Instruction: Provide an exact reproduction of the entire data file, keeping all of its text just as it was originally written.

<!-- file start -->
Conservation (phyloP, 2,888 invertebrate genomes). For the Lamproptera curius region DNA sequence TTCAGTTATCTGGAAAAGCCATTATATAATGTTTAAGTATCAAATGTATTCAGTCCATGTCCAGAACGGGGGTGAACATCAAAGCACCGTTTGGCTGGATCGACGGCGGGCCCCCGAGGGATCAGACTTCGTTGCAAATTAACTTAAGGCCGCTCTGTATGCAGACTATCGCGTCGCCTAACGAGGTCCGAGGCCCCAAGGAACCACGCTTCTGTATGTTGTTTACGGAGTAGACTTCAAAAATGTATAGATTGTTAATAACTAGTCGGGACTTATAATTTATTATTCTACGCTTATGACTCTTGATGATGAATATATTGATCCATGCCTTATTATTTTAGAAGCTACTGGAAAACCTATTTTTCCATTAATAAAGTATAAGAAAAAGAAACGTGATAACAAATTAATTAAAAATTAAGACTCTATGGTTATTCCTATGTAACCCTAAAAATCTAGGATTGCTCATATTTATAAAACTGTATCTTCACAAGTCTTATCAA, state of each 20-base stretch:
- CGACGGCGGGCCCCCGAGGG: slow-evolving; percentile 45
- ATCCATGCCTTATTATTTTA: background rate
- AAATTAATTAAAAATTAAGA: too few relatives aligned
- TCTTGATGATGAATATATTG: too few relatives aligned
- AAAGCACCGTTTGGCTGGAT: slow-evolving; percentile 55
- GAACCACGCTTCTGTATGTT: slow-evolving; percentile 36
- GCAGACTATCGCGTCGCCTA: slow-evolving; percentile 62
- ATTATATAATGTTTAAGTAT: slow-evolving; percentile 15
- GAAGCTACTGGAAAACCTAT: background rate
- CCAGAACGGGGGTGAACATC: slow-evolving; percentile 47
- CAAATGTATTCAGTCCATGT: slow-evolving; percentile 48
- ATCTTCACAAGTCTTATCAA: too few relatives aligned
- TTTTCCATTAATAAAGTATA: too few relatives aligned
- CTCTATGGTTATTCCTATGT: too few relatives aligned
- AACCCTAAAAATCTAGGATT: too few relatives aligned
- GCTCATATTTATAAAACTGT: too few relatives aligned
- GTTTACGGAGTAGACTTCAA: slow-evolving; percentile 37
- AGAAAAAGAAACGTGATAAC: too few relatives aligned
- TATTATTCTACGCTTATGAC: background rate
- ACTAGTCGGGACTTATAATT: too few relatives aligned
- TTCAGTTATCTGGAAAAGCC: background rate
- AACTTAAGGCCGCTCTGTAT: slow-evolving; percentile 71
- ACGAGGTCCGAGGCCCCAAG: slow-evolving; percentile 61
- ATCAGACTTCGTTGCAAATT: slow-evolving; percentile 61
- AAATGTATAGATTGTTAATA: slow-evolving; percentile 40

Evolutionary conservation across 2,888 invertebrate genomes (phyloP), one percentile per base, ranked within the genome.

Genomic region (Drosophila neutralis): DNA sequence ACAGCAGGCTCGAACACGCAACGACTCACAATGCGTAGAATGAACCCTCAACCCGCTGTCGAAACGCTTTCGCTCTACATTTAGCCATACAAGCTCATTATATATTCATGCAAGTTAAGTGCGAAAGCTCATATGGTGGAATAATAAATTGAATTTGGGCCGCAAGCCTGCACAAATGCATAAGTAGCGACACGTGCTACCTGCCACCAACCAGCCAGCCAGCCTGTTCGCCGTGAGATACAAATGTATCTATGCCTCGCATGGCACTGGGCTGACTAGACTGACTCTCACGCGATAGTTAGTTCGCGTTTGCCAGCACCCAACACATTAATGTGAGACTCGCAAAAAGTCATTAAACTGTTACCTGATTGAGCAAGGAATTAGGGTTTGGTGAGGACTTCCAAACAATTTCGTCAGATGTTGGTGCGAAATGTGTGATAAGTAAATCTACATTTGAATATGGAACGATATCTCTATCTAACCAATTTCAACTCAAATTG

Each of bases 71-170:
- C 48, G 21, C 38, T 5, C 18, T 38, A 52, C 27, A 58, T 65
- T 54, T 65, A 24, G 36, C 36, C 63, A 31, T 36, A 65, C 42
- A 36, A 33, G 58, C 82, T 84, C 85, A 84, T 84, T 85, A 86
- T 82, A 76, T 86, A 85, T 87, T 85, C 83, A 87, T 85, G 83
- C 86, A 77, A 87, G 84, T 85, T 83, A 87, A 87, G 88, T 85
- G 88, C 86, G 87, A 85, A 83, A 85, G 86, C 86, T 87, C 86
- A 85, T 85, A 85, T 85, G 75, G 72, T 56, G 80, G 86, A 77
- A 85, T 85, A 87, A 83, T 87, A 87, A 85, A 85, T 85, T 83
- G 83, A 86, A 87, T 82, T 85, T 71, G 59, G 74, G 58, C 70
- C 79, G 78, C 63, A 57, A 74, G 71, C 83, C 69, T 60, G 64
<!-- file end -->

Conservation (phyloP, 2,888 invertebrate genomes). For the Lamproptera curius region DNA sequence TTCAGTTATCTGGAAAAGCCATTATATAATGTTTAAGTATCAAATGTATTCAGTCCATGTCCAGAACGGGGGTGAACATCAAAGCACCGTTTGGCTGGATCGACGGCGGGCCCCCGAGGGATCAGACTTCGTTGCAAATTAACTTAAGGCCGCTCTGTATGCAGACTATCGCGTCGCCTAACGAGGTCCGAGGCCCCAAGGAACCACGCTTCTGTATGTTGTTTACGGAGTAGACTTCAAAAATGTATAGATTGTTAATAACTAGTCGGGACTTATAATTTATTATTCTACGCTTATGACTCTTGATGATGAATATATTGATCCATGCCTTATTATTTTAGAAGCTACTGGAAAACCTATTTTTCCATTAATAAAGTATAAGAAAAAGAAACGTGATAACAAATTAATTAAAAATTAAGACTCTATGGTTATTCCTATGTAACCCTAAAAATCTAGGATTGCTCATATTTATAAAACTGTATCTTCACAAGTCTTATCAA, state of each 20-base stretch:
- CGACGGCGGGCCCCCGAGGG: slow-evolving; percentile 45
- ATCCATGCCTTATTATTTTA: background rate
- AAATTAATTAAAAATTAAGA: too few relatives aligned
- TCTTGATGATGAATATATTG: too few relatives aligned
- AAAGCACCGTTTGGCTGGAT: slow-evolving; percentile 55
- GAACCACGCTTCTGTATGTT: slow-evolving; percentile 36
- GCAGACTATCGCGTCGCCTA: slow-evolving; percentile 62
- ATTATATAATGTTTAAGTAT: slow-evolving; percentile 15
- GAAGCTACTGGAAAACCTAT: background rate
- CCAGAACGGGGGTGAACATC: slow-evolving; percentile 47
- CAAATGTATTCAGTCCATGT: slow-evolving; percentile 48
- ATCTTCACAAGTCTTATCAA: too few relatives aligned
- TTTTCCATTAATAAAGTATA: too few relatives aligned
- CTCTATGGTTATTCCTATGT: too few relatives aligned
- AACCCTAAAAATCTAGGATT: too few relatives aligned
- GCTCATATTTATAAAACTGT: too few relatives aligned
- GTTTACGGAGTAGACTTCAA: slow-evolving; percentile 37
- AGAAAAAGAAACGTGATAAC: too few relatives aligned
- TATTATTCTACGCTTATGAC: background rate
- ACTAGTCGGGACTTATAATT: too few relatives aligned
- TTCAGTTATCTGGAAAAGCC: background rate
- AACTTAAGGCCGCTCTGTAT: slow-evolving; percentile 71
- ACGAGGTCCGAGGCCCCAAG: slow-evolving; percentile 61
- ATCAGACTTCGTTGCAAATT: slow-evolving; percentile 61
- AAATGTATAGATTGTTAATA: slow-evolving; percentile 40

Evolutionary conservation across 2,888 invertebrate genomes (phyloP), one percentile per base, ranked within the genome.

Genomic region (Drosophila neutralis): DNA sequence ACAGCAGGCTCGAACACGCAACGACTCACAATGCGTAGAATGAACCCTCAACCCGCTGTCGAAACGCTTTCGCTCTACATTTAGCCATACAAGCTCATTATATATTCATGCAAGTTAAGTGCGAAAGCTCATATGGTGGAATAATAAATTGAATTTGGGCCGCAAGCCTGCACAAATGCATAAGTAGCGACACGTGCTACCTGCCACCAACCAGCCAGCCAGCCTGTTCGCCGTGAGATACAAATGTATCTATGCCTCGCATGGCACTGGGCTGACTAGACTGACTCTCACGCGATAGTTAGTTCGCGTTTGCCAGCACCCAACACATTAATGTGAGACTCGCAAAAAGTCATTAAACTGTTACCTGATTGAGCAAGGAATTAGGGTTTGGTGAGGACTTCCAAACAATTTCGTCAGATGTTGGTGCGAAATGTGTGATAAGTAAATCTACATTTGAATATGGAACGATATCTCTATCTAACCAATTTCAACTCAAATTG

Each of bases 71-170:
- C 48, G 21, C 38, T 5, C 18, T 38, A 52, C 27, A 58, T 65
- T 54, T 65, A 24, G 36, C 36, C 63, A 31, T 36, A 65, C 42
- A 36, A 33, G 58, C 82, T 84, C 85, A 84, T 84, T 85, A 86
- T 82, A 76, T 86, A 85, T 87, T 85, C 83, A 87, T 85, G 83
- C 86, A 77, A 87, G 84, T 85, T 83, A 87, A 87, G 88, T 85
- G 88, C 86, G 87, A 85, A 83, A 85, G 86, C 86, T 87, C 86
- A 85, T 85, A 85, T 85, G 75, G 72, T 56, G 80, G 86, A 77
- A 85, T 85, A 87, A 83, T 87, A 87, A 85, A 85, T 85, T 83
- G 83, A 86, A 87, T 82, T 85, T 71, G 59, G 74, G 58, C 70
- C 79, G 78, C 63, A 57, A 74, G 71, C 83, C 69, T 60, G 64